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‘I am here to learn’: Research internships provide hands-on experience

Larry Bullock, a waste water treatment operator for the town of Woodstock, left, walks with Massanutten Regional Govenor's School student Annabelle Palmer, 18, of Woodstock, along the Bio1 and Bio2 beds at the town's wastewater treatment plant. Palmer, a Central High School student, has been an intern at the plant. Rich Cooley/Daily

Annabelle Palmer is an 18-year-old senior studying at the Massanutten Regional Governor’s School for Environmental Science and Technology and Science. Her home school is Central High School where she is on track to be valedictorian for Central’s 2018 graduating class

As part of her studies at Massanutten, Palmer is taking part in a hands-on, year-long research internship that is required of all Governor’s School students. She was offered an opportunity to intern at the Town of Woodstock Waste Water Treatment Plant.

“You get more of an awareness for the resources you are using every day,” Palmer said of her internship. “People spend their time on the river. It is a precious resource, and it is easy to disrupt it.”

Palmer plans to attend Virginia Tech to study engineering, probably civil engineering with a focus on the environment and needs to understand systems like the wastewater treatment plant.

“I am here to learn,” Palmer said. “I was excited to come here because I guess it’s another experience.”

Annabelle Palmer, 18, of Woodstock, holds the plastic fibers that help separate solids from water in wastewater treatment processing. Rich Cooley/Daily

She has been hands-on, grabbing tools and jumping into any project in any and all areas of the plant.  In the lab, she measured dissolved oxygen from water samples, phosphorus, nitrates, and ammonia.

She suited up in a full body white suit and helped clean and slacken membranes, which is one of several systems that helps separate solid waste from water.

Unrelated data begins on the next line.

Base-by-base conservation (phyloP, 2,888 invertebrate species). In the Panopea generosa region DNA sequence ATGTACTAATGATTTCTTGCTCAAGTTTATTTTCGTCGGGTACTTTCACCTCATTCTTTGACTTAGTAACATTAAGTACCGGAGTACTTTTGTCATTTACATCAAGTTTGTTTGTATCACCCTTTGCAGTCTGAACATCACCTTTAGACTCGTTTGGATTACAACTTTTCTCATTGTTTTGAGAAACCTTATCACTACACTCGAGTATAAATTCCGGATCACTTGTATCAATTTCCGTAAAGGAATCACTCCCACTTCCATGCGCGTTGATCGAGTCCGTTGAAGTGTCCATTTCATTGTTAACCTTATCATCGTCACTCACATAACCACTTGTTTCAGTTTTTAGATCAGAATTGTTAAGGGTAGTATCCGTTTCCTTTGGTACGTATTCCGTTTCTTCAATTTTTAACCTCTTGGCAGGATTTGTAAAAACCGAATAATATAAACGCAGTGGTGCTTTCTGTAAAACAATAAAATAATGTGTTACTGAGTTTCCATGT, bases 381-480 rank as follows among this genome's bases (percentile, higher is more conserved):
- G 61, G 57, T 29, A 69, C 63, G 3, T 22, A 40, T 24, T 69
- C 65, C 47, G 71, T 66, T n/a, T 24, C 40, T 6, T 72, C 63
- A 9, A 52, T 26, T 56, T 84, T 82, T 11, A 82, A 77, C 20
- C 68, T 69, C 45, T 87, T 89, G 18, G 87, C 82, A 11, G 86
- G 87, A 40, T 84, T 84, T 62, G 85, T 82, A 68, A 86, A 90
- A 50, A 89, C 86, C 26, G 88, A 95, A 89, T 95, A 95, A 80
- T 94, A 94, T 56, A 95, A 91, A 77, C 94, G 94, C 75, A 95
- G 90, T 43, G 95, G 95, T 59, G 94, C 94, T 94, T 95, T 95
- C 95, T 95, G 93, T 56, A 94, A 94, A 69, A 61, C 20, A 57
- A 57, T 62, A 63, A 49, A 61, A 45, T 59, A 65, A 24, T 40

Those membranes have an average lifespan of 10 years. Plant employees, with consistent maintenance, have managed to coax 14 years of use from the membranes.

Palmer conducted a cost-benefit analysis of a new system that is supposed to save on electrical costs. The current system sends a constant stream of oxygen into the wastewater to help it break down, causing plant pumps to use a lot of electricity. Plant administrators are looking at an upgrade that would occasionally send oxygen into the wastewater, meaning reduced electrical use.

Palmer broke down the figures and determined the plant could save up to $15,000 a year in electricity costs. It is up to plant and town administrators to decide if the plant would be better ahead financially to move to the new system.

Annabelle Palmer, 18, of Woodstock, works in the lab at Woodstock's wastewater treatment plant. Rich Cooley/Daily

Larry Bullock is a Class 1 wastewater treatment operator who has worked alongside Palmer, teaching her what he knows.

“It’s been a great experience,” Bullock said.

Kara Bates, a teacher at Massanutten, has been guiding and mentoring Palmer on her research project.

Bates said Palmer is unique because she is the first student to intern at the Waste Water Treatment Plant.

“She is a remarkable lady. She has really gotten a sense of what it takes to operate such a plant,” Bates said.

Annabelle Palmer, 18, left, stands with Woodstock wastewater treatment operator Larry Bullock inside the membrane filter building at the town's wastewater treatment facility. Rich Cooley/Daily

Palmer’s entire internship has gone well, but Bates said the cost-benefit analysis Palmer did was “very solid.”

“Forget college, she is ready for graduate school,” Bates said.

The Massanutten Governor’s School has required a research component to its studies since its opening.

“It allows them to find their passion and what they want to do,” she said.

Some may find that future career path and some may realize that what they were interested in is not what they want to do for a living, she said.

Palmer last year started researching algal blooms but changed that course.

“It is the time to do it before they go to college and are paying to study there,” Bates said.

The research challenges kids out of their comfort zone. It also teaches them how to conduct research.

“They feel prepared and confident (in college) Their time spent is not figuring out how to do research but doing the research,” Bates said.

The research projects are all different, but they have one thing in common – they all are impressive, she said.

“It is astounding to see the level of work they are doing and what they learn,” Bates added.

Soon Palmer’s teachers, friends, and her parents will see her work. Today she will give a required final presentation discussing her internship.

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